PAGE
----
The two UK-based multinationals had mined in Brazil, Indonesia and Papua New Guinea and then left the scene without compensating for their ecological destruction, it said
BHP and Rio Tinto have wrecked ecosystems in the Global South, a new report alleged and argued the two multinational mining companies must be brought to justice for not compensating for what they have destroyed.
The legacies of conflict and environmental destruction of the two companies lingered long after they fled the scene, according to the report Cut and run: How Britain’s top two mining companies have wrecked ecosystems without being held to account’. It was produced by climate justice advocacy London Mining Network on February 19, 2020.
Instances of ‘cut and run’
Brumadinho, a tailings (mining waste) dam owned Vale SA, collapsed in January 2019 in Minas Gerais. Executives of the Brazilian mining company, along with its German advisors TUV Sud, were recently charged with the homicide of 272 people; 14 people are still missing.
Vale, along with BHP, jointly own the Samarco iron ore mine and another tailings dam that collapsed in 2015, causing Brazil’s worst-ever environmental disaster and the deaths of 20 people.
“The trauma due to loss of life, displacement and job loss and the environmental repercussions of contamination of river systems in both catastrophes will be felt for decades to come,” according to a press statement by London Mining Network.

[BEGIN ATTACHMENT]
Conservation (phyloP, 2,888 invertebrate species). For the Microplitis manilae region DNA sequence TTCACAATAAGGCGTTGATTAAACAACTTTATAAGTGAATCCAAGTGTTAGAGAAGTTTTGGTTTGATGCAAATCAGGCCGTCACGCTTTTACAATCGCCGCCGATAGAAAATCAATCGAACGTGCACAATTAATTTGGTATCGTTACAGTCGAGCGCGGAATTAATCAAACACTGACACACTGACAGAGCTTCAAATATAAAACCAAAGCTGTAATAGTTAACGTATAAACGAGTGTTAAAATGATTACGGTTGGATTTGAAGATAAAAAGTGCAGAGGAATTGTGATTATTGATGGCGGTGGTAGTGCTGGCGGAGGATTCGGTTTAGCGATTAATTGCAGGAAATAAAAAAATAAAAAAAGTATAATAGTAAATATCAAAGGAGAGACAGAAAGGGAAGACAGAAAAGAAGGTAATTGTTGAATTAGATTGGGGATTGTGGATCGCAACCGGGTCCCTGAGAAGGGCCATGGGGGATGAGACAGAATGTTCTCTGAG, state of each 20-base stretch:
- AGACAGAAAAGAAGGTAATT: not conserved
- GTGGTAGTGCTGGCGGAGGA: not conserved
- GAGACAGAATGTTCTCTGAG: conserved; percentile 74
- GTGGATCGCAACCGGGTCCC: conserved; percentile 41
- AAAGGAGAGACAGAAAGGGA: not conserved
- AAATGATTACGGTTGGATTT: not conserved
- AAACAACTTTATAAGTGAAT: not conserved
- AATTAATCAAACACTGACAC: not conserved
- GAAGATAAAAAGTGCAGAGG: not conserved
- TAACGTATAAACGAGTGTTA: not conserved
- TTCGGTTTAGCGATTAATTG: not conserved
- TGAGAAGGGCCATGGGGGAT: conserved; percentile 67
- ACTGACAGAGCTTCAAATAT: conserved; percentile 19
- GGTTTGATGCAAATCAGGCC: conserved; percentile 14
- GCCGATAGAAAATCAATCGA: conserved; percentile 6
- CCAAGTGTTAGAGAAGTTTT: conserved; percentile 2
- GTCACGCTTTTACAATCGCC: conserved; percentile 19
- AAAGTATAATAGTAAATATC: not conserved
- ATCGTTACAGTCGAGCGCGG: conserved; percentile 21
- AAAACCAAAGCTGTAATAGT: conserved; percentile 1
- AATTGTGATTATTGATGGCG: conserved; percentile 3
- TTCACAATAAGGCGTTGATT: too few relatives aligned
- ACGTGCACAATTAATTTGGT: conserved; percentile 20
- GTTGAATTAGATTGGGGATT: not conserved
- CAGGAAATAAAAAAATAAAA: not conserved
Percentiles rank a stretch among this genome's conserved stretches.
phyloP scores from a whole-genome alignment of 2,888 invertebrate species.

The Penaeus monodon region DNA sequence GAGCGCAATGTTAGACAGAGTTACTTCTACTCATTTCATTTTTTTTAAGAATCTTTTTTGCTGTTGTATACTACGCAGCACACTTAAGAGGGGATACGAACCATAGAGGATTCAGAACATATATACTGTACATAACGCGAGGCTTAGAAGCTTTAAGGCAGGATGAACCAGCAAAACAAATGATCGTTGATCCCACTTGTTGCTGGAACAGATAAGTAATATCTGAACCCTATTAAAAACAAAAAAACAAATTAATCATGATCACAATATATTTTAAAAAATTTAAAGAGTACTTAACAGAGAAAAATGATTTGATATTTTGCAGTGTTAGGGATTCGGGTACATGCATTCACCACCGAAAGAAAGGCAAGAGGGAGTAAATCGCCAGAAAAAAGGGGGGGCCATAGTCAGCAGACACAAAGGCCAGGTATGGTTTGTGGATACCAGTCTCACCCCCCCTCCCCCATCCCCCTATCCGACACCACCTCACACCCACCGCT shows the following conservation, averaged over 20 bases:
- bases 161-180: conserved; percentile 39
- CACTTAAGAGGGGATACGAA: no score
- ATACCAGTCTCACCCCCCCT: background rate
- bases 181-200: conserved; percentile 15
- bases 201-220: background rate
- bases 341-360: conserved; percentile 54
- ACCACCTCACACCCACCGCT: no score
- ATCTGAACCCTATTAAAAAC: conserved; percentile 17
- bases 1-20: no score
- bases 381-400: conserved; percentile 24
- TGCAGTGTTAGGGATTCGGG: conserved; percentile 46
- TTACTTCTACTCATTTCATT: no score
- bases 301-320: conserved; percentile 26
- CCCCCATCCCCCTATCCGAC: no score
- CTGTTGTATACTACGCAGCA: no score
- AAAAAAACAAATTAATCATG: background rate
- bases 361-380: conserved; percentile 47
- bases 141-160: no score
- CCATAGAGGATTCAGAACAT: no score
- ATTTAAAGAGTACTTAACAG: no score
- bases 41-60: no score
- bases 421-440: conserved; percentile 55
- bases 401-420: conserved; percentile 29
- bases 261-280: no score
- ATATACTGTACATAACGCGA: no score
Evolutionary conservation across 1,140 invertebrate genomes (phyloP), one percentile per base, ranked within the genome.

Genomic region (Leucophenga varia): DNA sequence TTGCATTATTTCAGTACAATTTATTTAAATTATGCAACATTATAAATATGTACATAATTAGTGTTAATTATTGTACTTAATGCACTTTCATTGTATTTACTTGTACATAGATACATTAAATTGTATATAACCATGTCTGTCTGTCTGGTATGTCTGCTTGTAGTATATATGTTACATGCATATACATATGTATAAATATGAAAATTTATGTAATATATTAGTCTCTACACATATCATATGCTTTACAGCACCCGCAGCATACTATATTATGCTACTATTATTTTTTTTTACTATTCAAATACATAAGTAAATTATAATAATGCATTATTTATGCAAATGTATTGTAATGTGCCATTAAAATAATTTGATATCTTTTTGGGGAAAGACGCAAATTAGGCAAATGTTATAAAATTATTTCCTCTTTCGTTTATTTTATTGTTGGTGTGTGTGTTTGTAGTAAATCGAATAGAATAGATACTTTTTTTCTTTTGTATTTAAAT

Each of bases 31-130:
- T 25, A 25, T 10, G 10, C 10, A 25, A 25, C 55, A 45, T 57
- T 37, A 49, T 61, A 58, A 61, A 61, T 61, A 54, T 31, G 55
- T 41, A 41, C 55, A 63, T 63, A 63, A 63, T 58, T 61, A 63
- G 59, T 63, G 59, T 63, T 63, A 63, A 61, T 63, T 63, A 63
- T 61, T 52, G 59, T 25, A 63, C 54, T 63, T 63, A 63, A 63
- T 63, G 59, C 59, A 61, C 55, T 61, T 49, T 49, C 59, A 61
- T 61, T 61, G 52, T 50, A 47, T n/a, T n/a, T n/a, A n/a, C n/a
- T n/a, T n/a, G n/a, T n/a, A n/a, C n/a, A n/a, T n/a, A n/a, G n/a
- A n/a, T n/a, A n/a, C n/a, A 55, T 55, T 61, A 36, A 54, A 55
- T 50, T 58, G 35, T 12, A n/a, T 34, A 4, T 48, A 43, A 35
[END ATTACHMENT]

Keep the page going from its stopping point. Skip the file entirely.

The report also cited the example of the Ok Tedi copper-gold mine BHP had controlled since 1982 in Papua New Guinea. For years it had dumped waste straight into the local river system.
“Eventually, the company concluded that it should no longer do that and should not have operated the mine after all. But 18 years later, the contamination and mess remains,” the statement said.
There is also the case of the Panguna mine in Bougainville, an island near Papua New Guinea of which Rio Tinto was the majority owner.
The copper-gold mine dumped toxic mining waste into the local river system between 1972 and 1988. This caused such outrage that it sparked a war for independence from Papua New Guinea, a war in which thousands were killed and independence was not won.
The mine was abandoned. In 2016, Rio Tinto gave the mine to the authorities in Bougainville and Papua New Guinea but they do not have the financial or technical means to clean up the waste.
“This report shows how British multinationals have profited from destroying ecosystems and people’s livelihoods on vast scales in the Global South, while leaving their mess behind for communities to deal with,” Hal Rhoades, a co-author of the report from The Gaia Foundation, said.
“These are the same companies who are now trying to convince us that they hold the answers to the climate emergency. We cannot continue to pay lip service to tackling climate change while allowing the world’s largest corporations to devastate ecosystems that help regulate the climate and the communities that care for them. Holding these companies accountable and calling out their greenwashing is a crucial part of climate justice,” Rhoades added.
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